I came away every week feeling furious about being belittled. Photo: Getty
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Every time I visit the job centre, the staff treat me like a subhuman

Arriving at a JobCentre to claim Jobseeker’s Allowance, I felt like I’d fallen into the pages of Kafka’s The Trial. I was expected to navigate a complicated system while being treated with endless suspicion.

After three months of freelancing and looking for work and essentially living on less than £30 a week, I decided that the only sensible thing to do was to sign on and collect Job Seeker’s Allowance.

Claiming benefits wasn’t a position I wanted to find myself in, but I wasn’t making enough money writing to support myself. I’d taken the very first job I was offered after completing my MA, it was completely unsuited to me and I was desperately ill and unhappy. The company agreed to allow me to work from home on a “freelance” basis. Being naïve, I didn’t ask for the agreement in writing, and after a couple of months, they stopped replying to my emails and the work dried up. The money I’d saved from working full time in the office dried up. I wanted to be in journalism, but there was no chance of me raising the money to move to London, where the media resides, to intern for free at a newspaper until I was maybe offered a staff job at some unspecified point in the future. Jobseeker's Allowance seemed to be my best bet until I found something that I could do, and which had at least something to do with the two very expensive degrees I’d spent four years of my life studying for.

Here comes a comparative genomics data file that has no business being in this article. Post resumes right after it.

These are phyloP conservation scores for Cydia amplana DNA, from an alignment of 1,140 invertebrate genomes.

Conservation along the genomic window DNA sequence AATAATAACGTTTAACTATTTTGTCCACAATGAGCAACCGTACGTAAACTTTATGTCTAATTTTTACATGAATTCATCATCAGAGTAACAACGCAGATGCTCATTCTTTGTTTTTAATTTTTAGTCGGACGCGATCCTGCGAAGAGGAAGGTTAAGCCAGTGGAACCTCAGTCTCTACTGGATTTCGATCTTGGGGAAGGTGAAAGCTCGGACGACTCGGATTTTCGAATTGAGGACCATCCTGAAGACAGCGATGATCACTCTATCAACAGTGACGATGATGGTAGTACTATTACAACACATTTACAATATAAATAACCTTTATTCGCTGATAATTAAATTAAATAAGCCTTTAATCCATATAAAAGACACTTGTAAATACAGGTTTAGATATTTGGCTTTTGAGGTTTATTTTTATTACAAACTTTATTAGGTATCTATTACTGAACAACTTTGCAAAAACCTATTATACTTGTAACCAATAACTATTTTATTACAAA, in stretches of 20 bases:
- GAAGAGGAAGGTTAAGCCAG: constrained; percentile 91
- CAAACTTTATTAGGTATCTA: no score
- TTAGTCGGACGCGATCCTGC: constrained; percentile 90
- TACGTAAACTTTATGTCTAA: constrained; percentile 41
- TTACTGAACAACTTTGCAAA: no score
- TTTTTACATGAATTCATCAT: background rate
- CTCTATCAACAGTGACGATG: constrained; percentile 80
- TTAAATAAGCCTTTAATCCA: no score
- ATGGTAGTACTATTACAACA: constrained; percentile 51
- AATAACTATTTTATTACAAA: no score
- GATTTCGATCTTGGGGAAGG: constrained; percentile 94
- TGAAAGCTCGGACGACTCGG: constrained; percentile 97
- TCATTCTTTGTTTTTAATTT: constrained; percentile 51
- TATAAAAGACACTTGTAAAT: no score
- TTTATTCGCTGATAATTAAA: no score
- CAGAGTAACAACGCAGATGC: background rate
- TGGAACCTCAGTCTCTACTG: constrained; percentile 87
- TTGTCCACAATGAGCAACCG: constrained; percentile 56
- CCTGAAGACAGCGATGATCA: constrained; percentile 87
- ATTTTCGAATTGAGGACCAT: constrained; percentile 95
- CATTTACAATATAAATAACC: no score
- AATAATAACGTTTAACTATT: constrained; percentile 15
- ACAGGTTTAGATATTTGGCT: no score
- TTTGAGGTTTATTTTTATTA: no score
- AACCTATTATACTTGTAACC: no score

Despite living in the centre of Manchester, two minutes from Piccadilly train station, the nearest job centre was miles away, in a part of Salford I’d never visited before. I arrived for my initial assessment after a 55-minute walk. They refused to let me use the toilet or have a glass of water - basic amenities in a public building.

Throughout the process, I felt like I’d fallen into the pages of Kafka’s The Trial. The process of receiving a benefit seemed to be peppered with vague and arbitrary rules that no one explained, and my treatment at the job centre made me wonder if I’d committed an imaginary crime. A small excerpt, on the subject of travel costs to the job centre and whether or not they are able to reimburse you:

Advisor: We don’t pay your travel on sign-on days, just when you come for advisor meetings.

Me: Why is that?

Advisor: Well it’s because you HAVE to come in for sign-on day or you don’t get any money, but we’d just PREFER you to come in for your advisor meetings.